Farm programs indirectly affect agribusiness sales—increasingly with direct cash subsides
During World War I, the price of essential agricultural products like corn and hogs rose as the conflict created havoc for European farmers. European agricultural production plummeted as soldiers plowed the ground with trenches from which they fought each other. At the same time that warfare reduced European agricultural production, it also increased the demand for food as soldiers arrived from outside of Europe.
With the Yanks coming into the war on the side of Great Britain and France, the administration urged US farmers to increase their production of things like corn and hogs to help feed the boys overseas. No sooner had US farmers fully ramped up production than the war was over and the European farmers wanted to feed their own people. As European agricultural production recovered, US exports plummeted and soon US agriculture was in a depression, a decade before the Great Depression.
With little or no money, farmers were not buying many plows or any other agricultural implements. But, because they had responded to the call to increase production as a part of the war effort, farmers felt that they deserved some help from the federal government.
George Peek, President of Moline Plow Company, along with Hugh Johnson, the company’s general counsel, proposed a farm relief act that in essence created a two price market, a higher price protected by higher tariffs and a lower export price that was subsidized by a fee paid by consumers of agricultural products. The legislation became known at the McNary Haugen Farm Relief Bill, named after its two Congressional sponsors.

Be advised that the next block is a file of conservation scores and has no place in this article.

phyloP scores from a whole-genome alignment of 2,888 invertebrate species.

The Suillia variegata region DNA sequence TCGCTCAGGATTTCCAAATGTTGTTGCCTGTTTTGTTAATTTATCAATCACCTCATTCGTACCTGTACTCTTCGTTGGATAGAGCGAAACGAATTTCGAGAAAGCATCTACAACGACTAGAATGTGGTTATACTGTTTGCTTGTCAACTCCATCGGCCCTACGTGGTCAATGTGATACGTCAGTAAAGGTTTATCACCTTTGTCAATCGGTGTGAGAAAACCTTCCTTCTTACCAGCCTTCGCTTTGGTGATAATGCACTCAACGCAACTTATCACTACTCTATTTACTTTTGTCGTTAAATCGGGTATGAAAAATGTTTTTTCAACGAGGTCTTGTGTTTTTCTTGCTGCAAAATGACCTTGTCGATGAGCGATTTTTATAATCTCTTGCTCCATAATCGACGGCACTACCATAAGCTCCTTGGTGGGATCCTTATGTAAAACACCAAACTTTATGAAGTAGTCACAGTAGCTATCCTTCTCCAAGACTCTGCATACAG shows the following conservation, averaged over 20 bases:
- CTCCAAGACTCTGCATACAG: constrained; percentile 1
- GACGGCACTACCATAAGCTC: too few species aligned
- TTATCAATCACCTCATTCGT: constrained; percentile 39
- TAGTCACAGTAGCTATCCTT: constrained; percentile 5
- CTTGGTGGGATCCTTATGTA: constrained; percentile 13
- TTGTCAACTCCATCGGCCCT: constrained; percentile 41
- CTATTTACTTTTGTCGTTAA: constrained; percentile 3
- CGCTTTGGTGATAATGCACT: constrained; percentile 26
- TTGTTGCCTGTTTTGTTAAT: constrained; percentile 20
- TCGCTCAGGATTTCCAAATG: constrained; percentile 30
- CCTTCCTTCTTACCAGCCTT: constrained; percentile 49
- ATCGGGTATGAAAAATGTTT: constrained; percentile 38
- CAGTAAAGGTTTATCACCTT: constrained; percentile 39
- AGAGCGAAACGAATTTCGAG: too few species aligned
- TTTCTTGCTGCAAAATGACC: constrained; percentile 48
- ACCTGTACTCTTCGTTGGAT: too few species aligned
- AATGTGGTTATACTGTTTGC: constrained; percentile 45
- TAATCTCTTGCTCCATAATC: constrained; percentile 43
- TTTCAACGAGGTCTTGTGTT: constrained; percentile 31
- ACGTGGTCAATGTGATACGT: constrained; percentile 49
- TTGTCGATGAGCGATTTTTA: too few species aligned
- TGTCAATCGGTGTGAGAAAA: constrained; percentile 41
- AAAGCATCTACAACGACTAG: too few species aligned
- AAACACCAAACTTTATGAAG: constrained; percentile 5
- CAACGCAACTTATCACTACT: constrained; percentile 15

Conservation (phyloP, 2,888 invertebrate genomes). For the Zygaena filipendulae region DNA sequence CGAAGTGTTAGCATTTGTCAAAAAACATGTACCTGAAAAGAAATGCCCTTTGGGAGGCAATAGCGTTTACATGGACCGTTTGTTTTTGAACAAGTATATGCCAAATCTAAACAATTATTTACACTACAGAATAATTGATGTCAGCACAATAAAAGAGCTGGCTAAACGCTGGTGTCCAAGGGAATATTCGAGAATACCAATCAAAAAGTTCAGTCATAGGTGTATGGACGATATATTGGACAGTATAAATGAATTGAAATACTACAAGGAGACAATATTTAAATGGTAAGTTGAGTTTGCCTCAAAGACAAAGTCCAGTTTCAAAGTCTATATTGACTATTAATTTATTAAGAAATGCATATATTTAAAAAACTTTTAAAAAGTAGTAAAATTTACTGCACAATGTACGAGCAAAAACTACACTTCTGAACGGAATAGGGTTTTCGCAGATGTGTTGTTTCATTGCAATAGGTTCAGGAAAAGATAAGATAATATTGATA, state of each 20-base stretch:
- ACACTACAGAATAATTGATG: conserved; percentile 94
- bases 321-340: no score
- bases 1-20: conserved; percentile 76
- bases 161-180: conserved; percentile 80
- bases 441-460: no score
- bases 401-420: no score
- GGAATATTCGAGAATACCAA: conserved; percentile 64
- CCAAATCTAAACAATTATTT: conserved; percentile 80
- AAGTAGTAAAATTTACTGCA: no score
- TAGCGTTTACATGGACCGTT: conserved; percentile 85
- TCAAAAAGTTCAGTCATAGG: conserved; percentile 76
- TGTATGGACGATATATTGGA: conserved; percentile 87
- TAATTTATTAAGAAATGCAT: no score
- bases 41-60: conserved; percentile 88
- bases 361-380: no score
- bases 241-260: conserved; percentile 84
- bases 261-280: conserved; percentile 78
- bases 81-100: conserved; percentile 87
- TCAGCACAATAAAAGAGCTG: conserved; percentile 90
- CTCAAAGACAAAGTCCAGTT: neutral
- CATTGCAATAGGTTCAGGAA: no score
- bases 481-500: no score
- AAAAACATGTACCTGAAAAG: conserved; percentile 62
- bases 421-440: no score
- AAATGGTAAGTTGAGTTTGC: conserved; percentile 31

Though supported by farm leaders and the major farm organizations, it was twice defeated in Congress and the two times it did pass, it was vetoed by President Calvin Coolidge.
With McNary Haugen, the benefits to farm implement manufacturers and dealers were indirect; if farmers were making money, they would purchase new equipment.
In the wake of the Great Depression came the New Deal and the farm legislation that followed. It was during the New Deal that it was generally recognized that the rationale behind the need for farm legislation was a market failure in the crop sector—the lack of timely response on both the supply and demand side to changes in price, especially large changes in price. Market failure in and of itself is not sufficient justification for governmental response. Thus the second crucial factor is that agriculture produces an essential product for the nation’s well-being: food.